In the tutorial section of the e-magazine and on the website, I have been placing clips showing how to use various plugins from various places. One of the major ones is Maxon which publish a huge array of different plugins. One I use regularly is Universe, and as Maxon has a special deal 50% off on for Universe during Cyberweek, I thought I’d give a run-down of what it is, so you can grab the trial version and have a play.
For those new to this, here is some background info on what plugins are and how they work.
By itself, Adobe After Effects is a pretty amazing. I’ve been dabbling with it on and off since the turn of the century. I do not profess to be an expert by any stretch, but I can make it do what I want it to for the menial jobs I require.
I admire those folk that can sit down with it and whip up a scene from Lord of the Rings in 20 minutes!
But thankfully, if you are also somewhat also graphically challenged, or alternatively, know After Effects really well and can quote every keyboard shortcut off the top of your head, but want to expand your skillset, there are plugins available to assist in a myriad of ways.
As I mentioned, one of my favourites is from Maxon, the makers of the 3D modelling and motions graphics package, Cinema 4D, and is called Universe.
Universe is a collection of 89 GPU accelerated plugins that collectively cover a multitude of areas from Text to Textures and Retrograde footage to Reframe with animated picture-in-picture and much more besides.
The effects and transitions are grouped under specialist headings and these are Stylize, Motion Graphics, Transitions and Effects and Text Generation. As well as the four modules under these headings I have already mentioned, others include Warp, Logo Motion, Socialize and Type On.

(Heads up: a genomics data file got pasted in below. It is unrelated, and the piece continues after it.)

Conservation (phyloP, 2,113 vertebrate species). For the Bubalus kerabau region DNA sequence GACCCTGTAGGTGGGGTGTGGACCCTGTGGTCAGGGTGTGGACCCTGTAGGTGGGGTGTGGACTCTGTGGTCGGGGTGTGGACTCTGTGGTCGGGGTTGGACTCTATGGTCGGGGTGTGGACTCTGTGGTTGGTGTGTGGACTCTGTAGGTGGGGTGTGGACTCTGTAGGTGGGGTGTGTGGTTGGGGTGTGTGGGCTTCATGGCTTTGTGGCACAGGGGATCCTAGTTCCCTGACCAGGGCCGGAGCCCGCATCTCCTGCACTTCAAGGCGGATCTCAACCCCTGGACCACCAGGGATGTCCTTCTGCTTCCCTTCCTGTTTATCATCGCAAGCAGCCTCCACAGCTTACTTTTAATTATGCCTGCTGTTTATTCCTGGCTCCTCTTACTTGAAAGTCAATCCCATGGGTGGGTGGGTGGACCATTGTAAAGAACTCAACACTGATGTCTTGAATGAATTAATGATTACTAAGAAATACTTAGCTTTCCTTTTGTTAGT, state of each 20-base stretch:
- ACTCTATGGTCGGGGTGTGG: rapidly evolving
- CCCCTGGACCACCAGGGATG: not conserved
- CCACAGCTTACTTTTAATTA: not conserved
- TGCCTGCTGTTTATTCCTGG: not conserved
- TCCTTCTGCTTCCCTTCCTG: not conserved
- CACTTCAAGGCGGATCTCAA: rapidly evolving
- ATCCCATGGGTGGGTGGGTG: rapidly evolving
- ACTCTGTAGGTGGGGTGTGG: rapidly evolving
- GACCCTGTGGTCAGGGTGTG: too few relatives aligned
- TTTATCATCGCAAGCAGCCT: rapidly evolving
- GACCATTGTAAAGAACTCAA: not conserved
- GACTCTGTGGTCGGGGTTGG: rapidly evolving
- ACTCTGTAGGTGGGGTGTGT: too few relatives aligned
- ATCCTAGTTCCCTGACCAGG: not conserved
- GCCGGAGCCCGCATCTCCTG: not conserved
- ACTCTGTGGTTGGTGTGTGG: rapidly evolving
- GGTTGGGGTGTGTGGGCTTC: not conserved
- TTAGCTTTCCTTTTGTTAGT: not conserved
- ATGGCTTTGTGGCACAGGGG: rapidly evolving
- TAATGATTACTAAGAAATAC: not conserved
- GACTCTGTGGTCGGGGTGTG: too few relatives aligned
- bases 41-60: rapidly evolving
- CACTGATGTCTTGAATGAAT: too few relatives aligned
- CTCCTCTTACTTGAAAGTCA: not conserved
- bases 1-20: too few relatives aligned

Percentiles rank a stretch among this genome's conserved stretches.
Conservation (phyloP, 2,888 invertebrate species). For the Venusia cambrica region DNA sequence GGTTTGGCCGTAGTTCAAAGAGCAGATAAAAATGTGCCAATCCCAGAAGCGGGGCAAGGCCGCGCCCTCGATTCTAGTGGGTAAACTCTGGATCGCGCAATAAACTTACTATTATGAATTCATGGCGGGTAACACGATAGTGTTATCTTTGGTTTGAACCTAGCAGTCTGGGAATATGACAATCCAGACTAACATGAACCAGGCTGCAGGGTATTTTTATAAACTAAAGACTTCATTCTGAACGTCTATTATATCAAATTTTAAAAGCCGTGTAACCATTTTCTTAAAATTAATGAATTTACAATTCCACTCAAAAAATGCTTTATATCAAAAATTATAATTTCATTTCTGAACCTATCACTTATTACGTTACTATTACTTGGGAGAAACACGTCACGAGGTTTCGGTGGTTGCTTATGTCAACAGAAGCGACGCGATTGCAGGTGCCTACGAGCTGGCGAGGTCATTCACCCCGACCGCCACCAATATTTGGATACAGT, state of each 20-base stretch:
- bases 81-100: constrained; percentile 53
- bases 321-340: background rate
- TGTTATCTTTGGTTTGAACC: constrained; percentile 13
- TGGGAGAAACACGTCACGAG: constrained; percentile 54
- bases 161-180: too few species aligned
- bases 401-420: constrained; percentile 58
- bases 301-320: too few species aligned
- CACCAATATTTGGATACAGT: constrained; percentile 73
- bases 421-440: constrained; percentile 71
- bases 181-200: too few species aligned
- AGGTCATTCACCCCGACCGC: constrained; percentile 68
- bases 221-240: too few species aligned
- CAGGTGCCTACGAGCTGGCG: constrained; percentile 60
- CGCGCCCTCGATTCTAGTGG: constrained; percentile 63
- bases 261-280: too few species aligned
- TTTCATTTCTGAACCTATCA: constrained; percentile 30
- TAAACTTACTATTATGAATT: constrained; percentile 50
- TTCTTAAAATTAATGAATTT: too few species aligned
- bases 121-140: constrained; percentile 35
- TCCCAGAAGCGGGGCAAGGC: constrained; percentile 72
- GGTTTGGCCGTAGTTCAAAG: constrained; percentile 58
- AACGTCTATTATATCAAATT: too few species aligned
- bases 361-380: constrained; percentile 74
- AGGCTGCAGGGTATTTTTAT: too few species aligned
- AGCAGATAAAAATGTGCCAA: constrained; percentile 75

Using these allows you not just enormous freedom for your creativity but can also hugely speed up the time it takes to get a certain effect.
I remember well when The Matrix movie was released, and everyone who had access to a copy of After Effects (AE) tried to mimic the effect of the cascading green numbers – and it proved a lot harder than it looked. I don’t think anyone in the After Effects newsgroups I was a part of, managed to master it, not even the famed Trish and Chris Meyer, the AE wizards.
But using Universe I can see for example that the module Text Tile would allow this to be built very quickly. Or, and another favourite here, rapidly create one of those scrolling computer screens the news services are fond of showing us when they do stories about hackers.
If you are into sci-fi movies and want to create what sci-fi aficionados know as a HUD – that overlay image inside the helmet of the hero space warrior showing all sorts of data – there is a module for that too, all totally customisable.
There is serious stuff there too of course, with tools to create transitions to creatively go from one scene to the next, add lens flares, create alpha channels, fix “fisheye” lens distortions and blurring sections of footage such as people’s faces, vehicle licence plates and so on.
You can see the complete list of all the modules here.
One of the great things I like about Universe is that unlike a lot of plugins, it also works with most of the major video editing packages, so if you are not in the Adobe ecosphere – you might use DaVinci Resolve, Vegas Pro, AVID Media Composer or Final Cut X on the Mac – you still have access to them. You can check the compatibility of your setup here.
This means if I am doing something quickly in Vegas Pro – I regularly create short 30 seconds clips – or doing something longer form in Da Vinci Resolve, I can still access any of the Universe modules.
I mentioned at the start there is a trial version you can download, and you get it for your editor (or AE of course) at https://www.maxon.net/en/try.
Universe is a subscription system for AUD$29.20 a month but at present during Cyberweek, Maxon has made it half price using the code CYBERDEAL2022